This is a twist on the old favourite – Macaroni Cheese. I rather like the idea of adding hard boiled eggs and ham. It would really make a meal of it.
When I first read this recipe I thought it was going to be a fairly standard apricot pudding, then I came to the addition of the cocoa and realized it was actually a Chocolate Upside Down Pudding. I then read on to ‘serve warm with custard or cream’ and decided I could eat a piece there and then – yummy.
All I’ve ever known about Eccles cakes is that they are English. So when I found this recipe I thought I’d better find out a bit more about them. Good old Wikipedia tells me that ‘Eccles cakes are named after the English town of Eccles. It is not known who invented the recipe, but James Birch is credited with being the first person to sell Eccles cakes commercially, from his shop in the town centre in 1793″. Any fans of the 1950s Goon Show will also know that Eccles was a character played by Spike Milligan – an amiable, well-meaning man with no wits or understanding, in other words a bit of an idiot. So the humble Eccles Cake has quite a history.
I think this recipe deserves a photo as the jelly topping would look and taste really good. It’s another one from Mum’s bowls club slices recipe book, which sadly has no photos at all. The book would have been put together well before computers and Photoshop. It would have been typed and the cover would have had to have been done at the printers – the good old days……
Recipe four in Scone Week is an Australian classic. Lady Flo was a politician in her own right and wife of Queensland Premier Joh Bjelke-Petersen. He was a controversial leader, but she was a Senator for 12 years who fought for women’s rights and recognition and at the same time didn’t see anything wrong with a politician who could bake pumpkin scones. She published a cookbook and is still going strong at 96 – one of Mum’s generation.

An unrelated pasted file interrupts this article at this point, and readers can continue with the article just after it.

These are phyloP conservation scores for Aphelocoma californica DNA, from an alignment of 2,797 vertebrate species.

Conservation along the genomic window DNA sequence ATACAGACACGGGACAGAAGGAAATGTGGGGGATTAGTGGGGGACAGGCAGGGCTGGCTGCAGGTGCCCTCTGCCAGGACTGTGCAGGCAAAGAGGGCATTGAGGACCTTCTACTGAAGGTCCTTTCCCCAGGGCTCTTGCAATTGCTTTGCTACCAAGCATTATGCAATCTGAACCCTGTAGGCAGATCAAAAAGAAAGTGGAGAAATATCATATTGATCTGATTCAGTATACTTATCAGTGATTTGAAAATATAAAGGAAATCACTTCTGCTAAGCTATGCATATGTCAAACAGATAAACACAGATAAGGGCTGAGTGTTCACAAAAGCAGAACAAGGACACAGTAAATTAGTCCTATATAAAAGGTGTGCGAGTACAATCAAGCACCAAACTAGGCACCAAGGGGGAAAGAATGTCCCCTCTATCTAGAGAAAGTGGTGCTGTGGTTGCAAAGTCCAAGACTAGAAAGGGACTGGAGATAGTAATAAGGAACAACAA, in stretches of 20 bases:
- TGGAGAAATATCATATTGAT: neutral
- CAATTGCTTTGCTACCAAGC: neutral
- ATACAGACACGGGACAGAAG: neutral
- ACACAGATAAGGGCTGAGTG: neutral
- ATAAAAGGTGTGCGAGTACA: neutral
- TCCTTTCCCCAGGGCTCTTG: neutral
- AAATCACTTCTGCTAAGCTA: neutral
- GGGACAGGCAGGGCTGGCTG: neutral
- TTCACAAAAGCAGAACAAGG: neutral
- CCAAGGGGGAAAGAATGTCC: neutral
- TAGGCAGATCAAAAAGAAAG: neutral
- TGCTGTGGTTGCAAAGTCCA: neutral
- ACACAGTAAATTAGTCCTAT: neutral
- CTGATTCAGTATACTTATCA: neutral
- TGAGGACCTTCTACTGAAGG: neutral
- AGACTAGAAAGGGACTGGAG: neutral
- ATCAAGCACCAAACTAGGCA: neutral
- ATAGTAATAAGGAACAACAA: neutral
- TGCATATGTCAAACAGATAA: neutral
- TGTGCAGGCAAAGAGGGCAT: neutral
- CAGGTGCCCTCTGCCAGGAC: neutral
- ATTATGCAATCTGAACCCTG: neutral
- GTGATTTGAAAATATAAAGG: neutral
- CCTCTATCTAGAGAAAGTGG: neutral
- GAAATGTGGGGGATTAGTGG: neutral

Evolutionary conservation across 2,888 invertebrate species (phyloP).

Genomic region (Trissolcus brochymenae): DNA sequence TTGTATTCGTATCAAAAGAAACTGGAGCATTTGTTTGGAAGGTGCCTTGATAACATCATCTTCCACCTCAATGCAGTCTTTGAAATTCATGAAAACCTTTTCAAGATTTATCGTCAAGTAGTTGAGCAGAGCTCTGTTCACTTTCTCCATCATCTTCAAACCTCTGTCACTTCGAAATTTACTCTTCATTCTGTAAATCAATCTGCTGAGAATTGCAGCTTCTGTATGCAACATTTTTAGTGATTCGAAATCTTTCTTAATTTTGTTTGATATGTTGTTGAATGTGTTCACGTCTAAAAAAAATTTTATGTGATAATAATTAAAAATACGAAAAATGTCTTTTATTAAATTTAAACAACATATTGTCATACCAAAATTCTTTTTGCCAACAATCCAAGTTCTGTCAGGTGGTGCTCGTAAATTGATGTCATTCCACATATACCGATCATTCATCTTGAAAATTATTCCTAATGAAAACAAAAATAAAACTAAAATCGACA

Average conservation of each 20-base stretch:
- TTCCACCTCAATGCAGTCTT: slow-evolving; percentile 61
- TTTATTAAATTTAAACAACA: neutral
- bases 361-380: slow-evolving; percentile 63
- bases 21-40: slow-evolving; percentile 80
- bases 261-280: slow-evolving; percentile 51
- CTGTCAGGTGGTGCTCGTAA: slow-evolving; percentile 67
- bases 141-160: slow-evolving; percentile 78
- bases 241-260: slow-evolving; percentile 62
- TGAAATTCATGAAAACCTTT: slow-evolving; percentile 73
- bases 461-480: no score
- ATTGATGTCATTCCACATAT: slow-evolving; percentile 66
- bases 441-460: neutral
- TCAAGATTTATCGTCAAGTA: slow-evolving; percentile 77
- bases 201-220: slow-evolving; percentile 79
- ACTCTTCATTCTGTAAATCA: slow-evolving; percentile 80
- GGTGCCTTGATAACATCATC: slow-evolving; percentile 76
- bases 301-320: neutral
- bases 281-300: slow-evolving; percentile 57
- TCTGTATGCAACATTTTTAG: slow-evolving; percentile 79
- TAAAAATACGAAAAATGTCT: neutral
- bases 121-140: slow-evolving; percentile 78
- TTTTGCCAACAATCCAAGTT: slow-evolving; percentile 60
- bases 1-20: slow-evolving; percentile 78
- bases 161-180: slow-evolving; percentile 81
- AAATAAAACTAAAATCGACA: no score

As you can see this recipe is from the Keysborough Bowls Social Club Simple Slice Recipe book. I’ve never made it, but I can remember seeing it on the table at a few “bring a plate” events back in the 70s when my kids were little. It’s sort of a fake vanilla slice – the plate was always empty at the end of the event it must taste good.
Seafood at Christmas and Easter has always been expensive not that it’s something Mum would have bought then or any other time. Dad was a very enthusiastic fisherman so we mainly had fish that he’s caught or tinned fish. Tuna Mornay was a family favourite, completely out of fashion these days of course, but still a tasty meal – if you like tinned tuna or salmon that is.